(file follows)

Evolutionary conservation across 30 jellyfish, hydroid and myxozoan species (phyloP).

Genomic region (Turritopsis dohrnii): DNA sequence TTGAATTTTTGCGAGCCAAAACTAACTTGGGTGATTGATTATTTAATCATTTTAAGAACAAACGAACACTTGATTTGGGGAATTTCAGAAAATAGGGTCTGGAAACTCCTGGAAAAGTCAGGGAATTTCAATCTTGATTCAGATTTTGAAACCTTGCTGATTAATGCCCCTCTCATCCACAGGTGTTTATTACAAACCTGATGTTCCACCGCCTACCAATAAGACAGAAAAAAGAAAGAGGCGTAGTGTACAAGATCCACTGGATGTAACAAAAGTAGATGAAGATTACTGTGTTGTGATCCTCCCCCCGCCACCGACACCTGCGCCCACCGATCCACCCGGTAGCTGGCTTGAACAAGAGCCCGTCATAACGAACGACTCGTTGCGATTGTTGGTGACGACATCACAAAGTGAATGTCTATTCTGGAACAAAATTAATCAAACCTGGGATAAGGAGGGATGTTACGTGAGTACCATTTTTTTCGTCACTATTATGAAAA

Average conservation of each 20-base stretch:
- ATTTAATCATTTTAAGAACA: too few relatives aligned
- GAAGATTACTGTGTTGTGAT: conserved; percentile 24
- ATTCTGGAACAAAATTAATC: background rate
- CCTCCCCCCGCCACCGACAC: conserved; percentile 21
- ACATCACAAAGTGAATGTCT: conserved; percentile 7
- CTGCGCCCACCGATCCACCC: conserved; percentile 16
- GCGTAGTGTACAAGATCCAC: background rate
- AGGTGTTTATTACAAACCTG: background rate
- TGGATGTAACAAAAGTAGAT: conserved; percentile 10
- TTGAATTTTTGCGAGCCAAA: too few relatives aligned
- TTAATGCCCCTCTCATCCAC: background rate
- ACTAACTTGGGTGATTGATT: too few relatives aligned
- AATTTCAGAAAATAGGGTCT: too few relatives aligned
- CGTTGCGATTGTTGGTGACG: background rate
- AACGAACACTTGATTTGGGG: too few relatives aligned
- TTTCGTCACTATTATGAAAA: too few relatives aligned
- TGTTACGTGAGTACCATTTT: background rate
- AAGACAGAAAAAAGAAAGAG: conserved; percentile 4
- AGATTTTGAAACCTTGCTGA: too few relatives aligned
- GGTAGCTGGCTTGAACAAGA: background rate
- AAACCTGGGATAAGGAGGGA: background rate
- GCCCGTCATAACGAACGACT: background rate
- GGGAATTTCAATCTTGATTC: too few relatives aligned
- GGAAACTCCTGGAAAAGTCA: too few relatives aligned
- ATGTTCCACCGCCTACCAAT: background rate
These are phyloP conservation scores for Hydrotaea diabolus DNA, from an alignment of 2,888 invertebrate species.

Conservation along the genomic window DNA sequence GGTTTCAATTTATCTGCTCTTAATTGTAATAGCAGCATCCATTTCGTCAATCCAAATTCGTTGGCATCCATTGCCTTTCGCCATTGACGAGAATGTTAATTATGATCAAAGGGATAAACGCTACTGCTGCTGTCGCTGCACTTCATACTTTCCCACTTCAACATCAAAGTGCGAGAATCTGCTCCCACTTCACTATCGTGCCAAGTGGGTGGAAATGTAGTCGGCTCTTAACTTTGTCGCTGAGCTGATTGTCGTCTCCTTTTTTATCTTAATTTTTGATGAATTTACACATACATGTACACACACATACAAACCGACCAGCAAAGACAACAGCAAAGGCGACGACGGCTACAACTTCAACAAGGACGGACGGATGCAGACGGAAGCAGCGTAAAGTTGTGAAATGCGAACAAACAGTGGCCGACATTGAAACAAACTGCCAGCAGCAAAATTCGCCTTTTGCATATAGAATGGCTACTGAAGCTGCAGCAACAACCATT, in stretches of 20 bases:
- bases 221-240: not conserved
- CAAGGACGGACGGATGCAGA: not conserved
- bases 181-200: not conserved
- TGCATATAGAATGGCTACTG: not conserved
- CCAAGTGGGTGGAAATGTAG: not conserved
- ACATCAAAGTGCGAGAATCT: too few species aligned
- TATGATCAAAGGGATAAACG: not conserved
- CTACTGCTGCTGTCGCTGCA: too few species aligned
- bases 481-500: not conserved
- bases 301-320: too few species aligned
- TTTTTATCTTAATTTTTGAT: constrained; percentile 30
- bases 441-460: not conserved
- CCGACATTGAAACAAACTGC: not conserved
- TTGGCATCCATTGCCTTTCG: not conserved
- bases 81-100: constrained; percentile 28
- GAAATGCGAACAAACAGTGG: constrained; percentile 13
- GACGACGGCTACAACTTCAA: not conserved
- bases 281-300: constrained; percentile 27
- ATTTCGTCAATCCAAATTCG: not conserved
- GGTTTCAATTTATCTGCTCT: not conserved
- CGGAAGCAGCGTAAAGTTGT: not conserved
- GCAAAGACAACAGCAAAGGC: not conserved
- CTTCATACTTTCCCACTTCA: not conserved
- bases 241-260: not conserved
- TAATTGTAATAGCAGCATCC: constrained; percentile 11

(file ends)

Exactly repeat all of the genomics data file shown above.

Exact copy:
Evolutionary conservation across 30 jellyfish, hydroid and myxozoan species (phyloP).

Genomic region (Turritopsis dohrnii): DNA sequence TTGAATTTTTGCGAGCCAAAACTAACTTGGGTGATTGATTATTTAATCATTTTAAGAACAAACGAACACTTGATTTGGGGAATTTCAGAAAATAGGGTCTGGAAACTCCTGGAAAAGTCAGGGAATTTCAATCTTGATTCAGATTTTGAAACCTTGCTGATTAATGCCCCTCTCATCCACAGGTGTTTATTACAAACCTGATGTTCCACCGCCTACCAATAAGACAGAAAAAAGAAAGAGGCGTAGTGTACAAGATCCACTGGATGTAACAAAAGTAGATGAAGATTACTGTGTTGTGATCCTCCCCCCGCCACCGACACCTGCGCCCACCGATCCACCCGGTAGCTGGCTTGAACAAGAGCCCGTCATAACGAACGACTCGTTGCGATTGTTGGTGACGACATCACAAAGTGAATGTCTATTCTGGAACAAAATTAATCAAACCTGGGATAAGGAGGGATGTTACGTGAGTACCATTTTTTTCGTCACTATTATGAAAA

Average conservation of each 20-base stretch:
- ATTTAATCATTTTAAGAACA: too few relatives aligned
- GAAGATTACTGTGTTGTGAT: conserved; percentile 24
- ATTCTGGAACAAAATTAATC: background rate
- CCTCCCCCCGCCACCGACAC: conserved; percentile 21
- ACATCACAAAGTGAATGTCT: conserved; percentile 7
- CTGCGCCCACCGATCCACCC: conserved; percentile 16
- GCGTAGTGTACAAGATCCAC: background rate
- AGGTGTTTATTACAAACCTG: background rate
- TGGATGTAACAAAAGTAGAT: conserved; percentile 10
- TTGAATTTTTGCGAGCCAAA: too few relatives aligned
- TTAATGCCCCTCTCATCCAC: background rate
- ACTAACTTGGGTGATTGATT: too few relatives aligned
- AATTTCAGAAAATAGGGTCT: too few relatives aligned
- CGTTGCGATTGTTGGTGACG: background rate
- AACGAACACTTGATTTGGGG: too few relatives aligned
- TTTCGTCACTATTATGAAAA: too few relatives aligned
- TGTTACGTGAGTACCATTTT: background rate
- AAGACAGAAAAAAGAAAGAG: conserved; percentile 4
- AGATTTTGAAACCTTGCTGA: too few relatives aligned
- GGTAGCTGGCTTGAACAAGA: background rate
- AAACCTGGGATAAGGAGGGA: background rate
- GCCCGTCATAACGAACGACT: background rate
- GGGAATTTCAATCTTGATTC: too few relatives aligned
- GGAAACTCCTGGAAAAGTCA: too few relatives aligned
- ATGTTCCACCGCCTACCAAT: background rate
These are phyloP conservation scores for Hydrotaea diabolus DNA, from an alignment of 2,888 invertebrate species.

Conservation along the genomic window DNA sequence GGTTTCAATTTATCTGCTCTTAATTGTAATAGCAGCATCCATTTCGTCAATCCAAATTCGTTGGCATCCATTGCCTTTCGCCATTGACGAGAATGTTAATTATGATCAAAGGGATAAACGCTACTGCTGCTGTCGCTGCACTTCATACTTTCCCACTTCAACATCAAAGTGCGAGAATCTGCTCCCACTTCACTATCGTGCCAAGTGGGTGGAAATGTAGTCGGCTCTTAACTTTGTCGCTGAGCTGATTGTCGTCTCCTTTTTTATCTTAATTTTTGATGAATTTACACATACATGTACACACACATACAAACCGACCAGCAAAGACAACAGCAAAGGCGACGACGGCTACAACTTCAACAAGGACGGACGGATGCAGACGGAAGCAGCGTAAAGTTGTGAAATGCGAACAAACAGTGGCCGACATTGAAACAAACTGCCAGCAGCAAAATTCGCCTTTTGCATATAGAATGGCTACTGAAGCTGCAGCAACAACCATT, in stretches of 20 bases:
- bases 221-240: not conserved
- CAAGGACGGACGGATGCAGA: not conserved
- bases 181-200: not conserved
- TGCATATAGAATGGCTACTG: not conserved
- CCAAGTGGGTGGAAATGTAG: not conserved
- ACATCAAAGTGCGAGAATCT: too few species aligned
- TATGATCAAAGGGATAAACG: not conserved
- CTACTGCTGCTGTCGCTGCA: too few species aligned
- bases 481-500: not conserved
- bases 301-320: too few species aligned
- TTTTTATCTTAATTTTTGAT: constrained; percentile 30
- bases 441-460: not conserved
- CCGACATTGAAACAAACTGC: not conserved
- TTGGCATCCATTGCCTTTCG: not conserved
- bases 81-100: constrained; percentile 28
- GAAATGCGAACAAACAGTGG: constrained; percentile 13
- GACGACGGCTACAACTTCAA: not conserved
- bases 281-300: constrained; percentile 27
- ATTTCGTCAATCCAAATTCG: not conserved
- GGTTTCAATTTATCTGCTCT: not conserved
- CGGAAGCAGCGTAAAGTTGT: not conserved
- GCAAAGACAACAGCAAAGGC: not conserved
- CTTCATACTTTCCCACTTCA: not conserved
- bases 241-260: not conserved
- TAATTGTAATAGCAGCATCC: constrained; percentile 11